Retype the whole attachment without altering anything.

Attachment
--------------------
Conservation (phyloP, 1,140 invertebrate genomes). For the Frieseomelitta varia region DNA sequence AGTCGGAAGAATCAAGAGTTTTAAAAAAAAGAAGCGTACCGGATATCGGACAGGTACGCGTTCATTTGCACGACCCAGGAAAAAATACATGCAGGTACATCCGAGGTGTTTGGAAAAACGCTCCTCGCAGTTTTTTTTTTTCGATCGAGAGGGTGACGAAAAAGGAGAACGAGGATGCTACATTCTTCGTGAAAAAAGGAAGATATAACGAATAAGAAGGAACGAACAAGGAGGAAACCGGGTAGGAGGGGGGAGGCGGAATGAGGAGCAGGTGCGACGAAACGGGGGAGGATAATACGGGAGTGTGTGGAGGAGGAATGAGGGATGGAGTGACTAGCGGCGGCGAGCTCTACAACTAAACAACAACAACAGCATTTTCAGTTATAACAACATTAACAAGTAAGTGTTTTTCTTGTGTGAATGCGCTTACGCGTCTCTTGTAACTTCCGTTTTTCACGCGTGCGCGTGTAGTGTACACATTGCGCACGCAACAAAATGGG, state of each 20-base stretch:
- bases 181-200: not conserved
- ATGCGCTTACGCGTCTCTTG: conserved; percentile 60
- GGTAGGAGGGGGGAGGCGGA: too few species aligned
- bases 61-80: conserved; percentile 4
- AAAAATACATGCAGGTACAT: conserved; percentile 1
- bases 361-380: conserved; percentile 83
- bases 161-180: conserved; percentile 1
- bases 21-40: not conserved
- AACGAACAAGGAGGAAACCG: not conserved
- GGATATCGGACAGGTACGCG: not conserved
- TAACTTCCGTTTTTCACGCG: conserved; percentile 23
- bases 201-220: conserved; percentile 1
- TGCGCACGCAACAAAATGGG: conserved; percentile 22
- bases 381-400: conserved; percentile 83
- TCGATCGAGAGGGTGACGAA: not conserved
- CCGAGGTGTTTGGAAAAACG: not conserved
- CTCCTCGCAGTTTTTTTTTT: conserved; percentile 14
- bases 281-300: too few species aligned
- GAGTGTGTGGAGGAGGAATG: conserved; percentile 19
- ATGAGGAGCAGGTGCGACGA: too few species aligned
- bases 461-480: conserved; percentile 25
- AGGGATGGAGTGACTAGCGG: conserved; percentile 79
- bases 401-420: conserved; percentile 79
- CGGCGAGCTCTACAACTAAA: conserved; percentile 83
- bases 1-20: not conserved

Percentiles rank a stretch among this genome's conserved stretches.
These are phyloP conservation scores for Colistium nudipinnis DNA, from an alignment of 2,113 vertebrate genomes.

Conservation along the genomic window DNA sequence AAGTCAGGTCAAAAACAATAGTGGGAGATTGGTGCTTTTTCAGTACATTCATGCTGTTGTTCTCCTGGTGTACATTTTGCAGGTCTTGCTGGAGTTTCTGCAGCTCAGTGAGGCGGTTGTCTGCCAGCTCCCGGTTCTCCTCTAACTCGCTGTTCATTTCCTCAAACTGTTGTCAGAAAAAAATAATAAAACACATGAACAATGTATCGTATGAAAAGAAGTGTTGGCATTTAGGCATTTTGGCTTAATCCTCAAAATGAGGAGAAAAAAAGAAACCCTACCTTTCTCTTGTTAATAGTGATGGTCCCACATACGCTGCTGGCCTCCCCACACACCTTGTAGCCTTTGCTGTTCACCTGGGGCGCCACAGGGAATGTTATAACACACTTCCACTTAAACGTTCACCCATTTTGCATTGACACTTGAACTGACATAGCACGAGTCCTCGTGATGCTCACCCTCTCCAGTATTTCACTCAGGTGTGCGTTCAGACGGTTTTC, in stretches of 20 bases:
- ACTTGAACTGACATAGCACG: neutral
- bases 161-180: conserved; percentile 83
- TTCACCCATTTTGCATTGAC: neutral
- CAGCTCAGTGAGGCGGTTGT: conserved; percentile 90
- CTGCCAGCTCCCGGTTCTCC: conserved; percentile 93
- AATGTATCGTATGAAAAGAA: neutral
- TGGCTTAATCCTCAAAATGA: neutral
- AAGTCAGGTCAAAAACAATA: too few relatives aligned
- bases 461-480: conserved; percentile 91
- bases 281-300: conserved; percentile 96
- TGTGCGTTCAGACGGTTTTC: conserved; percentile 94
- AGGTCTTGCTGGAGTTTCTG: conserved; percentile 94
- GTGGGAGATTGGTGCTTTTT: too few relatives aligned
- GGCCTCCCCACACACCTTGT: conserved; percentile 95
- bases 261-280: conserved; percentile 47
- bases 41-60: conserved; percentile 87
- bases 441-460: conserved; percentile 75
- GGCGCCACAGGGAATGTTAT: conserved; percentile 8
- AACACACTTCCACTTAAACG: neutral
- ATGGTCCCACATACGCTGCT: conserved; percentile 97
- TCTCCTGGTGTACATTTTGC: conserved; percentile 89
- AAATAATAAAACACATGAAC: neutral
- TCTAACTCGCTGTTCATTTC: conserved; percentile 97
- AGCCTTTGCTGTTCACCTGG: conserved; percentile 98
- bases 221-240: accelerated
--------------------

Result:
Conservation (phyloP, 1,140 invertebrate genomes). For the Frieseomelitta varia region DNA sequence AGTCGGAAGAATCAAGAGTTTTAAAAAAAAGAAGCGTACCGGATATCGGACAGGTACGCGTTCATTTGCACGACCCAGGAAAAAATACATGCAGGTACATCCGAGGTGTTTGGAAAAACGCTCCTCGCAGTTTTTTTTTTTCGATCGAGAGGGTGACGAAAAAGGAGAACGAGGATGCTACATTCTTCGTGAAAAAAGGAAGATATAACGAATAAGAAGGAACGAACAAGGAGGAAACCGGGTAGGAGGGGGGAGGCGGAATGAGGAGCAGGTGCGACGAAACGGGGGAGGATAATACGGGAGTGTGTGGAGGAGGAATGAGGGATGGAGTGACTAGCGGCGGCGAGCTCTACAACTAAACAACAACAACAGCATTTTCAGTTATAACAACATTAACAAGTAAGTGTTTTTCTTGTGTGAATGCGCTTACGCGTCTCTTGTAACTTCCGTTTTTCACGCGTGCGCGTGTAGTGTACACATTGCGCACGCAACAAAATGGG, state of each 20-base stretch:
- bases 181-200: not conserved
- ATGCGCTTACGCGTCTCTTG: conserved; percentile 60
- GGTAGGAGGGGGGAGGCGGA: too few species aligned
- bases 61-80: conserved; percentile 4
- AAAAATACATGCAGGTACAT: conserved; percentile 1
- bases 361-380: conserved; percentile 83
- bases 161-180: conserved; percentile 1
- bases 21-40: not conserved
- AACGAACAAGGAGGAAACCG: not conserved
- GGATATCGGACAGGTACGCG: not conserved
- TAACTTCCGTTTTTCACGCG: conserved; percentile 23
- bases 201-220: conserved; percentile 1
- TGCGCACGCAACAAAATGGG: conserved; percentile 22
- bases 381-400: conserved; percentile 83
- TCGATCGAGAGGGTGACGAA: not conserved
- CCGAGGTGTTTGGAAAAACG: not conserved
- CTCCTCGCAGTTTTTTTTTT: conserved; percentile 14
- bases 281-300: too few species aligned
- GAGTGTGTGGAGGAGGAATG: conserved; percentile 19
- ATGAGGAGCAGGTGCGACGA: too few species aligned
- bases 461-480: conserved; percentile 25
- AGGGATGGAGTGACTAGCGG: conserved; percentile 79
- bases 401-420: conserved; percentile 79
- CGGCGAGCTCTACAACTAAA: conserved; percentile 83
- bases 1-20: not conserved

Percentiles rank a stretch among this genome's conserved stretches.
These are phyloP conservation scores for Colistium nudipinnis DNA, from an alignment of 2,113 vertebrate genomes.

Conservation along the genomic window DNA sequence AAGTCAGGTCAAAAACAATAGTGGGAGATTGGTGCTTTTTCAGTACATTCATGCTGTTGTTCTCCTGGTGTACATTTTGCAGGTCTTGCTGGAGTTTCTGCAGCTCAGTGAGGCGGTTGTCTGCCAGCTCCCGGTTCTCCTCTAACTCGCTGTTCATTTCCTCAAACTGTTGTCAGAAAAAAATAATAAAACACATGAACAATGTATCGTATGAAAAGAAGTGTTGGCATTTAGGCATTTTGGCTTAATCCTCAAAATGAGGAGAAAAAAAGAAACCCTACCTTTCTCTTGTTAATAGTGATGGTCCCACATACGCTGCTGGCCTCCCCACACACCTTGTAGCCTTTGCTGTTCACCTGGGGCGCCACAGGGAATGTTATAACACACTTCCACTTAAACGTTCACCCATTTTGCATTGACACTTGAACTGACATAGCACGAGTCCTCGTGATGCTCACCCTCTCCAGTATTTCACTCAGGTGTGCGTTCAGACGGTTTTC, in stretches of 20 bases:
- ACTTGAACTGACATAGCACG: neutral
- bases 161-180: conserved; percentile 83
- TTCACCCATTTTGCATTGAC: neutral
- CAGCTCAGTGAGGCGGTTGT: conserved; percentile 90
- CTGCCAGCTCCCGGTTCTCC: conserved; percentile 93
- AATGTATCGTATGAAAAGAA: neutral
- TGGCTTAATCCTCAAAATGA: neutral
- AAGTCAGGTCAAAAACAATA: too few relatives aligned
- bases 461-480: conserved; percentile 91
- bases 281-300: conserved; percentile 96
- TGTGCGTTCAGACGGTTTTC: conserved; percentile 94
- AGGTCTTGCTGGAGTTTCTG: conserved; percentile 94
- GTGGGAGATTGGTGCTTTTT: too few relatives aligned
- GGCCTCCCCACACACCTTGT: conserved; percentile 95
- bases 261-280: conserved; percentile 47
- bases 41-60: conserved; percentile 87
- bases 441-460: conserved; percentile 75
- GGCGCCACAGGGAATGTTAT: conserved; percentile 8
- AACACACTTCCACTTAAACG: neutral
- ATGGTCCCACATACGCTGCT: conserved; percentile 97
- TCTCCTGGTGTACATTTTGC: conserved; percentile 89
- AAATAATAAAACACATGAAC: neutral
- TCTAACTCGCTGTTCATTTC: conserved; percentile 97
- AGCCTTTGCTGTTCACCTGG: conserved; percentile 98
- bases 221-240: accelerated